The grilled pineapple in our gluten-free portobello stacks offers a smoky sweetness that is perfect for an imaginary tropical escape. And it’s vegan!
Want to make your gluten-free stack look like a burger? Double up on portobellos and cap each stack with another mushroom to resemble the top of a bun.
Most people think only bright coloured vegetables are a good source of antioxidants. But listen up: portobellos have been tested to have the same amount of healthy antioxidants as a red pepper!
In bowl, combine guacamole ingredients. Gently fold together until evenly mixed. Set aside.
In another bowl, combine marinade ingredients. Whisk together to blend.
Remove stems from mushrooms and reserve for another use. Scrape gills from underside of mushrooms with spoon. Cut peeled yam into 6 round slices.
Grease barbecue grill with oil and preheat to medium high. On rimmed baking sheet, place mushrooms, yam slices, and pineapple slices in single layer. Brush each item on both sides with marinade. Then dust one side of each pineapple slice with a pinch of smoked paprika.
Place mushrooms, yams, and pineapple on preheated grill. Grill pineapple slices for 2 to 3 minutes per side. Grill mushrooms and yam slices for 3 to 4 minutes per side, or until done as you like. Remove items to baking sheet as they are done to your liking.
To assemble and serve, place mushroom caps, stem-side up, on each of 6 serving plates. Divide equal amounts guacamole per cap. Then top with slices of yam, pineapple, and tomato. Season with salt and pepper, and spear each stack with a rosemary sprig. Serve warm.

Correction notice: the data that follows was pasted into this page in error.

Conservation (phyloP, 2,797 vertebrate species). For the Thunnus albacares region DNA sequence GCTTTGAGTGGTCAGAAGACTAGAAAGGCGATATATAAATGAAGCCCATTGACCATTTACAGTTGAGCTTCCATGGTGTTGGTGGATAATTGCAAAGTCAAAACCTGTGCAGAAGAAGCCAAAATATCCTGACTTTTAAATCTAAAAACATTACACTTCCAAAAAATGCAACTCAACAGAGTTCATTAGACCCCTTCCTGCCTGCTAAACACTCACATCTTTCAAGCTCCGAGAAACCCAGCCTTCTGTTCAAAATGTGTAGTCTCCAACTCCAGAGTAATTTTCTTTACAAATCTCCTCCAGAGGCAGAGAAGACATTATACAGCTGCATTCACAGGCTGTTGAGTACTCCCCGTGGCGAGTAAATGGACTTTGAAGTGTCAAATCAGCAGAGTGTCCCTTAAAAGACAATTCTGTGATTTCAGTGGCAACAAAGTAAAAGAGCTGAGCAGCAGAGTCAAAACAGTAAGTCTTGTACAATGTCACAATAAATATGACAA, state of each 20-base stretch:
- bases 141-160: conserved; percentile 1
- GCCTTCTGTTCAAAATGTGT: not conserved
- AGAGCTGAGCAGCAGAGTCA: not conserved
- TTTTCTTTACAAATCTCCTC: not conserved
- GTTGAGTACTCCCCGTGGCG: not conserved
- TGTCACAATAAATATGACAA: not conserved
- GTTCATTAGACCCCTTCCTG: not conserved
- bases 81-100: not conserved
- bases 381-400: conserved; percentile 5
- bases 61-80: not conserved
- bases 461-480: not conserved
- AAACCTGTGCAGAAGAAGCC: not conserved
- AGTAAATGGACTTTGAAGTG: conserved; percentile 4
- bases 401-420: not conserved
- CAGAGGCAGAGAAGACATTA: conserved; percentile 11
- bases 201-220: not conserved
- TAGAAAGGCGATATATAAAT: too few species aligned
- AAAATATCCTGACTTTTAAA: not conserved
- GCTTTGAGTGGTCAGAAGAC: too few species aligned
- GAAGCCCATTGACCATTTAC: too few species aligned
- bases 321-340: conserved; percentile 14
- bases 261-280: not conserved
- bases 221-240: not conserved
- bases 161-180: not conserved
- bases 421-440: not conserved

This recipe is part of the Tropical Kitchen collection.
Licorice-flavoured fennel, tart apple, and a hint of pleasant bitterness from radicchio combines with a touch of sweet dressing for a refreshingly delicious salad. Fennel contains a number of vitamins and minerals known to be involved in digestion, including vitamin C, manganese, and niacin which helps transform the food you eat into energy. Apple adds sweet crunch and all-important fibre. Know your fennel The fennel bulb we buy at the market is a cultivar variety known as Florence fennel. Fennel seeds, which are sometimes eaten after a meal to ease digestion, and which are also used for cooking, come from the common fennel, which grows wild in southern Europe, Australia, and parts of the US.
Adding farro, with its nutty bite, is a delicious and convenient way to increase your soup’s fibre and nutritional value. This hearty soup is the perfect remedy to a cold January day. Lemon and chervil add a bright contrast to the fibre-packed earthy flavours. Farro timesaver With a long cooking time, it’s worth it to cook a larger amount of farro and freeze it in small-portioned batches which can be thawed quickly. Using a ratio of 1:4 farro to water, cook on medium-high heat until farro is al dente, in a similar manner to the way you would cook pasta. Drain, rinse, portion, and freeze for later use. To thaw, simply run frozen farro under water or add directly to soup.
Oven-roasted delicata squash makes a crispy treat atop this green salad. As its name suggests, this squash has a thin, delicate skin that’s tasty when cooked. Pomegranate molasses, an ingredient common in Lebanese and Middle-Eastern cuisine, brings a sweet and sour flavour to the dressing. No pine nuts? Use squash seeds! Simply collect about 1/4 cup (60 mL) seeds from cleaned squash, rinse, and mix with 1/8 tsp (0.5 mL) of the spice mix used to roast the squash and 1/2 tsp (2 mL) olive oil. Roast at 425 F (220 C) on parchment-lined baking sheet for 20 minutes, stirring every 10 minutes.
Look for whole grain farro, which leaves the germ and bran intact, for this satisfying porridge that’s sure to kickstart your day. While the cooking time is longer than for pearled or semi-pearled varieties, you’ll get more nutrition. Take the time to enjoy the delicate scent of cardamom and ginger wafting through your kitchen as you prepare this. Ancient grain Farro (also referred to as emmer or einkorn) is a variety of wheat known as an ancient grain, which means that it hasn’t changed over time through breeding as is the case with many varieties of modern wheat.